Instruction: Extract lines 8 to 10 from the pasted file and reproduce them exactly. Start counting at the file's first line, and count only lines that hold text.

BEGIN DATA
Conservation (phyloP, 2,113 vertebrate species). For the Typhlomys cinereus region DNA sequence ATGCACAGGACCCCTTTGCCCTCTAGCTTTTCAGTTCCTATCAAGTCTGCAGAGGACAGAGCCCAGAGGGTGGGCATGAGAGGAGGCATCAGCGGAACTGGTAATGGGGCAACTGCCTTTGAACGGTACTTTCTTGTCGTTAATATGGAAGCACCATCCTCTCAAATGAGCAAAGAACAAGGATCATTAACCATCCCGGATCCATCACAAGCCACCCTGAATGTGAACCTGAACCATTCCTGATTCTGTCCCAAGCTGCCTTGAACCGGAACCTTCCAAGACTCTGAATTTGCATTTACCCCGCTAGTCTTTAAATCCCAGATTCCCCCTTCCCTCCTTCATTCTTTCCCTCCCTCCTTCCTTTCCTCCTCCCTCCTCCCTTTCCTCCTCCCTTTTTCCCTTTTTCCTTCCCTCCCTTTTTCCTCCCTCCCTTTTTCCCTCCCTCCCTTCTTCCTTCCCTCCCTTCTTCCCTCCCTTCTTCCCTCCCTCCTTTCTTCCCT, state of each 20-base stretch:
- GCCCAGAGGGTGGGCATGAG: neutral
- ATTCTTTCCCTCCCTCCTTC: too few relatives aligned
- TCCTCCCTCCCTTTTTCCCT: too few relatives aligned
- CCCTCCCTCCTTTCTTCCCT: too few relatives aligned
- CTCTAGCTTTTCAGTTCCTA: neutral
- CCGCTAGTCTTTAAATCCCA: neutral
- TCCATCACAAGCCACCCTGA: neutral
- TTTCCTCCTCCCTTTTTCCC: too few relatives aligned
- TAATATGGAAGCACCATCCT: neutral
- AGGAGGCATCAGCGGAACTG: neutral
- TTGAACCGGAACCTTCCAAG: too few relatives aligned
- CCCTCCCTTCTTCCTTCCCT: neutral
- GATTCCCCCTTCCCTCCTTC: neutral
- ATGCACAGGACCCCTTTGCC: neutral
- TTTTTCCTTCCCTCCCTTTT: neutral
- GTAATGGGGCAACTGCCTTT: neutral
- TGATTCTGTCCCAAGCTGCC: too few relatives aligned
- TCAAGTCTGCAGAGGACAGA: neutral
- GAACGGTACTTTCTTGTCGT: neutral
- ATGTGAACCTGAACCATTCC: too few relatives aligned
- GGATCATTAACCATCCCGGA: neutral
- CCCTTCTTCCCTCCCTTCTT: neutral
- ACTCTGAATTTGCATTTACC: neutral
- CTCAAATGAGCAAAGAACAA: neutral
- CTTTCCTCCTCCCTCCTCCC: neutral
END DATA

- TCCATCACAAGCCACCCTGA: neutral
- TTTCCTCCTCCCTTTTTCCC: too few relatives aligned
- TAATATGGAAGCACCATCCT: neutral